Senator Diane Feinstein (D-CA) and Senator Craig Thomas (R-WY) introduced the 14th Dalai Lama Congressional Gold Medal Act today, as part of a campaign to award the Dalai Lama, Tibet’s leader in exile, the Congressional Gold Medal, one of the U.S. government’s highest honors. The legislation has 75 Republican and Democratic co-sponsors.
Lodi Gyaltsen Gyari, Special Envoy of the Dalai Lama, said today: “By introducing this resolution proposing the Congressional Gold Medal for His Holiness the Dalai Lama, Senator Diane Feinstein and her colleagues have acknowledged the profound contributions of His Holiness in promoting inter-faith religious harmony and non-violent conflict resolution. Congressional passage of this bill will serve as an important recognition of the Dalai Lama’s contributions and tireless efforts to find a mutually satisfactory solution to the Tibetan issue with the Chinese leadership.”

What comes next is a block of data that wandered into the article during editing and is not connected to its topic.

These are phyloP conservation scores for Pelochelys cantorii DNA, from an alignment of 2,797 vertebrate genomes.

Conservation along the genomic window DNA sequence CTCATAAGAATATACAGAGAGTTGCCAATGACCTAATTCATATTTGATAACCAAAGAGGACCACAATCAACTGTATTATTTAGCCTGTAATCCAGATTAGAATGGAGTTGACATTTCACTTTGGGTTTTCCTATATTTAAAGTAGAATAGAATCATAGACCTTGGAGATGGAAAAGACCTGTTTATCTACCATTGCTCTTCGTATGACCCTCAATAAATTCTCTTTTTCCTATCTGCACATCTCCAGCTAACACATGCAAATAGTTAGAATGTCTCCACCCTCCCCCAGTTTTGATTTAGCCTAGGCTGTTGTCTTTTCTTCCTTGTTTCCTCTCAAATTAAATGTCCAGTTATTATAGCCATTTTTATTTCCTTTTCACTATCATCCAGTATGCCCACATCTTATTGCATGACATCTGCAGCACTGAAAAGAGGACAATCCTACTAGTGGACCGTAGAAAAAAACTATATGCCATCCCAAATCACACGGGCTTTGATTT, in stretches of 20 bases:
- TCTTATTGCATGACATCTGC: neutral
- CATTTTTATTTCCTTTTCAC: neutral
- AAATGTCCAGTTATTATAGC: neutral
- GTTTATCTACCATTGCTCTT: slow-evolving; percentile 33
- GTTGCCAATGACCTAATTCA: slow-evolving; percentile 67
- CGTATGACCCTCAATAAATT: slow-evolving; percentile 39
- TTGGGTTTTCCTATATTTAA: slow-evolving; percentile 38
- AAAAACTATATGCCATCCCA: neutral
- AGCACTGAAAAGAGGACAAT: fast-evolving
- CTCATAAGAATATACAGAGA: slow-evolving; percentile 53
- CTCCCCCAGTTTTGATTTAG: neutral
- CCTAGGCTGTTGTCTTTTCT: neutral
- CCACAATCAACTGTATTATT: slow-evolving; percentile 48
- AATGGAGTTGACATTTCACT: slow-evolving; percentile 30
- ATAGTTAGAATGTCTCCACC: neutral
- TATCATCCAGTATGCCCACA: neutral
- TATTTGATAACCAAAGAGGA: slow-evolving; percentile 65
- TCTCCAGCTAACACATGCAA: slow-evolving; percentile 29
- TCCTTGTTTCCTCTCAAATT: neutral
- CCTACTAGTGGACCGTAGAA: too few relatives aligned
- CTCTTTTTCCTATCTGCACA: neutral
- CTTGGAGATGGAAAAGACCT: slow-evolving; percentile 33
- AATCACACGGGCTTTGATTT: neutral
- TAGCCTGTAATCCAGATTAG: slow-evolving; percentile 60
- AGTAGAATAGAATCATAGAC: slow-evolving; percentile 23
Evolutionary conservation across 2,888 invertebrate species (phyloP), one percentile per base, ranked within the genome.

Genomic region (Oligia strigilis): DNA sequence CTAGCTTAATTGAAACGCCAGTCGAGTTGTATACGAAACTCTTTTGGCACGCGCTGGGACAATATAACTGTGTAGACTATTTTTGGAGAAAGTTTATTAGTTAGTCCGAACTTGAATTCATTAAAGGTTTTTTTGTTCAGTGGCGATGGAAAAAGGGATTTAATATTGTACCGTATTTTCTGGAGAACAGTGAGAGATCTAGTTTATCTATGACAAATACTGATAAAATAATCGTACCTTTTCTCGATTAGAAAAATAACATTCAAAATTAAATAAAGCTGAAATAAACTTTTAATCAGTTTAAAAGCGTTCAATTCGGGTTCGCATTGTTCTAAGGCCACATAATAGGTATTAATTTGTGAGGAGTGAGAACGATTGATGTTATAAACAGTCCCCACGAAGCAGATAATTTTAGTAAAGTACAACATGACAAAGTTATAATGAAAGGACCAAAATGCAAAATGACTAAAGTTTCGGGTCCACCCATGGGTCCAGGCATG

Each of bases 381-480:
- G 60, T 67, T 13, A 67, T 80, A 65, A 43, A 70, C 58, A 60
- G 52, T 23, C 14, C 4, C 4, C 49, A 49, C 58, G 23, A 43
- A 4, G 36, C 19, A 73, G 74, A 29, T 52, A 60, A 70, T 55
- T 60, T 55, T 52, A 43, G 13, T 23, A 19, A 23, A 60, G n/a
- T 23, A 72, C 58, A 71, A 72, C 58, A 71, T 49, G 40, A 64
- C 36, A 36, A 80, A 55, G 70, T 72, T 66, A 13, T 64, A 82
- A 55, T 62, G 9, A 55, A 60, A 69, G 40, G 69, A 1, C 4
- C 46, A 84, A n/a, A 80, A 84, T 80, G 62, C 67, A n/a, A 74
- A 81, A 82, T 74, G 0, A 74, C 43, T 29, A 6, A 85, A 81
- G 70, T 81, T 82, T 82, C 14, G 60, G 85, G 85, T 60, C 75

Senator Feinstein said in a statement today: “The Dalai Lama has struggled for half a century to better the lives of the Tibetan people – armed only with his compassion, courage and conviction. In doing so, he has been a shining light to all those fighting for freedom around the world. So I cannot say how much it means to me that three quarters of the Senate have put the daily battles aside to come together to say that this man deserves our nation’s highest civilian honor — the Congressional Gold Medal. It is my hope that the Senate will pass this resolution soon.”
Past recipients of the Gold Medal include Pope John Paul II, Mother Teresa, and Nobel Peace Laureates Elie Wiesel and Nelson Mandela.
The Dalai Lama last visited Congress in November 2005, meeting with House and Senate Republican and Democratic leaders, as well as members of the Senate Foreign Relations Committee and the House International Relations Committee.
Representatives Ros-Lehtinen (R-FL) and Lantos (D-CA) introduced the companion bill, HR 4562. For the bill to be considered by both chambers, it must be cosponsored by two-thirds of the members of both the House and the Senate.
“As was the experience in the Senate, the House bill is finding tremendous support among long-time friends and new members friends and new members who understand the value of standing in support of the Dalai Lama’s efforts to engage the Chinese in achieving human rights, equality, justice and lasting peace in Tibet,” said ICT’s Director of Government Relations, Charlotte Oldham-Moore.